Deep learning: an overview and main paradigms


In the present paper, we examine and analyze main paradigms of learning of multilayer neural networks starting with a single layer perceptron and ending with deep neural networks, which are considered regarded as a breakthrough in the field of the intelligent data processing. The baselessness of some ideas about the capacity of multilayer neural networks is shown and transition to deep neural networks is justified. We discuss the principal learning models of deep neural networks based on the restricted Boltzmann machine (RBM), an autoassociative approach and a stochastic gradient method with a Rectified Linear Unit (ReLU) activation function of neural elements.

This is a preview of subscription content, log in to check access.


  1. 1.

    Rosenblatt, F., Principles of Neurodynamics; Perceptrons and the Theory of Brain Mechanisms, Washington: Spartan Books, 1962, p. 616.

    Google Scholar 

  2. 2.

    Minsky, M. and Papert, S., Perceptrons: An Introduction to Computational Geometry, MIT Press, 1969.

    Google Scholar 

  3. 3.

    Hinton, G.E., Osindero, S., and Teh, Y., A fast learning algorithm for deep belief nets, Neural Computation, 2006, vol. 18, pp. 1527–1554.

    MathSciNet  Article  MATH  Google Scholar 

  4. 4.

    Hinton, G., Training products of experts by minimizing contrastive divergence, Neural Computation, 2002, vol. 14, pp. 1771–1800.

    Article  MATH  Google Scholar 

  5. 5.

    Hinton, G. and Salakhutdinov, R., Reducing the dimensionality of data with neural networks, Science, 2006, vol. 313, no. 5786, pp. 504–507.

    MathSciNet  Article  MATH  Google Scholar 

  6. 6.

    Hinton, G.E., A practical guide to training restricted Boltzmann machines, Tech. Rep. 2010-000, Toronto: Machine Learning Group, University of Toronto, 2010.

    Google Scholar 

  7. 7.

    Widrow, B. and Hoff, M., Adaptive switching circuits, in 1960 IRE WESCON Convention Record, DUNNO, 1960, pp. 96–104.

    Google Scholar 

  8. 8.

    Golovko, V., Neural Networks: Training, Organization and Application, Moscow: IPRZHR, 2001, p. 256 (in Russian).

    Google Scholar 

  9. 9.

    Golovko, V., Technique of Learning Rate Estimation for Efficient Training of MLP, Golovko, V., Savitsky, Y., Laopoulos, T., Sachenko, A., and Grandinetti, L., Proc. of the IEEE–INNS–ENNS Int. Joint Conf. on Neural Networks IJCNN’2000, Como, Italy, 2000, Danvers: IEEE Computer Society, 2000, pp. 323–329.

    Google Scholar 

  10. 10.

    Golovko, V., From multilayers perceptrons to deep belief neural networks: Training paradigms and application, Lections on Neuroinformatics, Golovko, V.A., Ed., Moscow: NRNU MEPhI, 2015, pp. 47–84 (in Russian).

  11. 11.

    Rumelhart, D., Hinton, G., and Williams, R., Learning representation by backpropagation errors, Nature, 1986, no. 323, pp. 533–536.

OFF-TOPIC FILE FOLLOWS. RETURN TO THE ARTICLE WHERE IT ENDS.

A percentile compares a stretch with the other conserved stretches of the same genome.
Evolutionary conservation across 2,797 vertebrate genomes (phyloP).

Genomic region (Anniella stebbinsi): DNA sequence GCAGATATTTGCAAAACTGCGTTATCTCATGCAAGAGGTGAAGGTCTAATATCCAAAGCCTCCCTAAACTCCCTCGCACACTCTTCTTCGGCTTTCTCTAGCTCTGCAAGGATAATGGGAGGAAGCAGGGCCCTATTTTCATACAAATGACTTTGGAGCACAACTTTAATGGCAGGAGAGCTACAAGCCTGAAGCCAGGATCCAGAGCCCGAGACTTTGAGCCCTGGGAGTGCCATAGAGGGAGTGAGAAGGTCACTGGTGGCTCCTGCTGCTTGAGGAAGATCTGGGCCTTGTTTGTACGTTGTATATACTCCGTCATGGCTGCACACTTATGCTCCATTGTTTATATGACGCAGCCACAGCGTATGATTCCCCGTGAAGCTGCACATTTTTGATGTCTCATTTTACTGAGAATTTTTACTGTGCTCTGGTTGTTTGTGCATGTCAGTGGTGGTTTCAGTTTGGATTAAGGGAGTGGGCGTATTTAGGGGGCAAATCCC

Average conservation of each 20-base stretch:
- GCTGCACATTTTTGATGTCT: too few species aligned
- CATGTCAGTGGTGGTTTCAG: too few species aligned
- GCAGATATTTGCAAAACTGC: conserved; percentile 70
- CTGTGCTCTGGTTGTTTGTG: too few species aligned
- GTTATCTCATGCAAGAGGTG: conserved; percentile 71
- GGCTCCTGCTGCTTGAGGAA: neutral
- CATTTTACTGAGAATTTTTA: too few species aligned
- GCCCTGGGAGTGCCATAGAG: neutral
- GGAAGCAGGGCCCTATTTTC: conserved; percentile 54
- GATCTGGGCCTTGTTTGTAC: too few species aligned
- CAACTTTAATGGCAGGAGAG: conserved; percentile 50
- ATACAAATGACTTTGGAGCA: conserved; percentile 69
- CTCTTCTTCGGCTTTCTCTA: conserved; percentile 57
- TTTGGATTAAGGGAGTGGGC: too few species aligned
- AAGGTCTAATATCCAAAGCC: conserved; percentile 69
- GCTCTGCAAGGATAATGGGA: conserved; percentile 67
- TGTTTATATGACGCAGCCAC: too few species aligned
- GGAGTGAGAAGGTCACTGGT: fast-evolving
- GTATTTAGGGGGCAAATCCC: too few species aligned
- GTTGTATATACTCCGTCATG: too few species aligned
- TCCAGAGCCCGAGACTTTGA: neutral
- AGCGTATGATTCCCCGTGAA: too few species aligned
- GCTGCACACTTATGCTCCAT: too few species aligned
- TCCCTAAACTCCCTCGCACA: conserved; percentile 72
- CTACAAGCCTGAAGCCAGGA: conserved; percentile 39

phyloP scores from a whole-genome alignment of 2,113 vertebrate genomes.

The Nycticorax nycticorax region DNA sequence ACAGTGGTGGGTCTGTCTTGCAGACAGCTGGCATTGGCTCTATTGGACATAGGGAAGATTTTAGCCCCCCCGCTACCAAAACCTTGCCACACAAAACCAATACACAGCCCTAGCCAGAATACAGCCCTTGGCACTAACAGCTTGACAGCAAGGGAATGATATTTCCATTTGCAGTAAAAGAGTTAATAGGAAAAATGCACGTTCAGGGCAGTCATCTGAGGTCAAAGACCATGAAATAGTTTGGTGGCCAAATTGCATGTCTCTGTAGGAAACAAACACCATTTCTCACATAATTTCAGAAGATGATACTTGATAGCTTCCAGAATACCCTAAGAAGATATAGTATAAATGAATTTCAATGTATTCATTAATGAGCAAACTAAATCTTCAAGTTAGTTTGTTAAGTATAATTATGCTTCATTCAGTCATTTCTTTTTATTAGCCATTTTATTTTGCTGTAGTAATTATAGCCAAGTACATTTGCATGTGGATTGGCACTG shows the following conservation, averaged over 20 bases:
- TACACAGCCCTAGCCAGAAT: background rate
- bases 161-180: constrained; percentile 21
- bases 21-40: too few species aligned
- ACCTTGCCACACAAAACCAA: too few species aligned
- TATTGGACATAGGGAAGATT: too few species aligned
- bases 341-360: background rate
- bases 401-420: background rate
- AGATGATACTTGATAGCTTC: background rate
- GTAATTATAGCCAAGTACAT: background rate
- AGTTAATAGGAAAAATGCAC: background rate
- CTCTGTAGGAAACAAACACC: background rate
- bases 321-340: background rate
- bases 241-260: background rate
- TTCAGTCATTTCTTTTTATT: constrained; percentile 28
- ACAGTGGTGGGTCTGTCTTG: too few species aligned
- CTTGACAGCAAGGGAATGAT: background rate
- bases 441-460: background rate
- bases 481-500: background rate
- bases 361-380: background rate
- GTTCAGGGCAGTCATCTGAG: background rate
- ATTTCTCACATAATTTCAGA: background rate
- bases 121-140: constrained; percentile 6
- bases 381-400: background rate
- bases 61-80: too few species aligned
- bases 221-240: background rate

Article  Google Scholar 

  12. 12.

    Lippmann, R.P., An introduction to computing with neural nets, IEEEASSP Mag., 1987, vol. 4, no. 2, pp. 4–22.

    Google Scholar 

  13. 13.

    Cybenko, G., Approximations by superpositions of a sigmoidal function, Math. Control Signals, Syst., 1989, vol. 2, pp. 303–314.

    MathSciNet  Article  MATH  Google Scholar 

  14. 14.

    Bengio, Y., Learning deep architectures for AI, Foundations Trends Mach. Learning, 2009, vol. 2, no. 1, pp. 1–127.

    MathSciNet  Article  MATH  Google Scholar 

  15. 15.

    Bengio, Y., Lamblin, P., Popovici, D., and Larochelle, H., Greedy layer-wise training of deep networks, in Advances in Neural Information Processing Systems, Schölkopf, B., Platt, J.C., and Hoffman, T., Eds., MA: MIT Press, Cambridge,2007, vol. 11, pp. 153–160.

    Google Scholar 

  16. 16.

    Erhan, D., Bengio, Y., Courville, A., Manzagol, P.-A., Vincent, P., and Bengio, S. Why does unsupervised pretraining help deep learning?, J. Mach. Learning Res., 2010, vol. 11, pp. 625–660.

  17. 17.

    Larochelle, H., Bengio, Y., Louradour, J., and Lamblin, P., Exploring strategies for training deep neural networks, J. Mach. Learning Res., 2009, vol. 1, pp. 1–40.

    MATH  Google Scholar 

  18. 18.

    Glorot, X., Bordes, A., and Bengio, Y., Deep sparse rectifier networks, in Proc. of the 14th International Conference on Artificial Intelligence and Statistics, JMLR W&CP, 2011, vol. 15, pp. 315–323.

    Google Scholar 

  19. 19.

    LeCun, Y., Bengio, Y., and Hinton, G., Deep Learning Nature, 2015, vol. 521, no. 7553, p. 436.

  20. 20.

    Golovko, V., A learning technique for deep belief neural networks, Neural Networks and Artificial Intelligence, vol. 440: Communication in Computer and Information Science, Golovko, V., Kroshchanka, A., Rubanau, U., and Jankowski, S., Ed., Springer, 2014, pp. 136–146.

  21. 21.

    Golovko, V., A New Technique for Restricted Boltzmann Machine Learning, Kroshchanka, A., Turchenko, V., Jankowski, S., and Treadwell, D., Proc. of the 8th IEEE International Conference IDAACS-2015, Warsaw 24–26 September 2015, Warsaw, 2015, pp. 182–186.

    Google Scholar 

Download references

Author information



Corresponding author

Correspondence to V. A. Golovko.

About this article

Verify currency and authenticity via CrossMark

Cite this article

Golovko, V.A. Deep learning: an overview and main paradigms. Opt. Mem. Neural Networks 26, 1–17 (2017).

Download citation


  • deep neural networks
  • restricted Boltzmann machine
  • multilayer perceptron